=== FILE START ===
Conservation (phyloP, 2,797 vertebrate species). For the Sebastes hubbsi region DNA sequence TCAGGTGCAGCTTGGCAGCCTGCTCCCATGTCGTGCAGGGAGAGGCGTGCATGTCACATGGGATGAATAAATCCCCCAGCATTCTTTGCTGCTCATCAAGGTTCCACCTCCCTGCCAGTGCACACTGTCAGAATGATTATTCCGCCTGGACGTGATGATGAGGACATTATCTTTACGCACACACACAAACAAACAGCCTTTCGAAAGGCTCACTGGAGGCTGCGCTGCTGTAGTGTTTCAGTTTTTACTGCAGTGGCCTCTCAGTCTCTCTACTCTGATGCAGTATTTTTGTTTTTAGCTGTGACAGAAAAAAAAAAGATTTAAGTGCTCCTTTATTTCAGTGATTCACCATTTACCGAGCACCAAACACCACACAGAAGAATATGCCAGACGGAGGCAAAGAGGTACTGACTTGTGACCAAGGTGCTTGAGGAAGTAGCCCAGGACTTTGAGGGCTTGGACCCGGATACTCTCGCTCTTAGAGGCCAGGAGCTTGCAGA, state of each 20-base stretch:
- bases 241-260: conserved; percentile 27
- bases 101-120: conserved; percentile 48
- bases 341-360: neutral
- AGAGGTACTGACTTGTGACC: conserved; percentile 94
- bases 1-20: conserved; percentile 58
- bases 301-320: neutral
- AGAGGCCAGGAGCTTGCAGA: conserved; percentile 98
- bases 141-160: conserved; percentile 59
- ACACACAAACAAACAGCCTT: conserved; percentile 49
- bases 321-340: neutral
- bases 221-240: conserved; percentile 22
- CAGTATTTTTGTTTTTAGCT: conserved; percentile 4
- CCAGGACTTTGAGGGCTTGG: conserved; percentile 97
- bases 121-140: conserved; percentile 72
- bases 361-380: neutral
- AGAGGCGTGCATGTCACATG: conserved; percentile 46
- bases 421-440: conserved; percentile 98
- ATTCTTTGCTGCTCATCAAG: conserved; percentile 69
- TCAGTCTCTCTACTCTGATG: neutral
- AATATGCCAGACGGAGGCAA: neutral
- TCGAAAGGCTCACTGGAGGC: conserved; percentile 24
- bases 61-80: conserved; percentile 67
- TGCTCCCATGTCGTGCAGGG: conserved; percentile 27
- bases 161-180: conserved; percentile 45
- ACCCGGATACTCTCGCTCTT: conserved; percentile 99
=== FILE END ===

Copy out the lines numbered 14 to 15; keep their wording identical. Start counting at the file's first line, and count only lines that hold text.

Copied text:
- CCAGGACTTTGAGGGCTTGG: conserved; percentile 97
- bases 121-140: conserved; percentile 72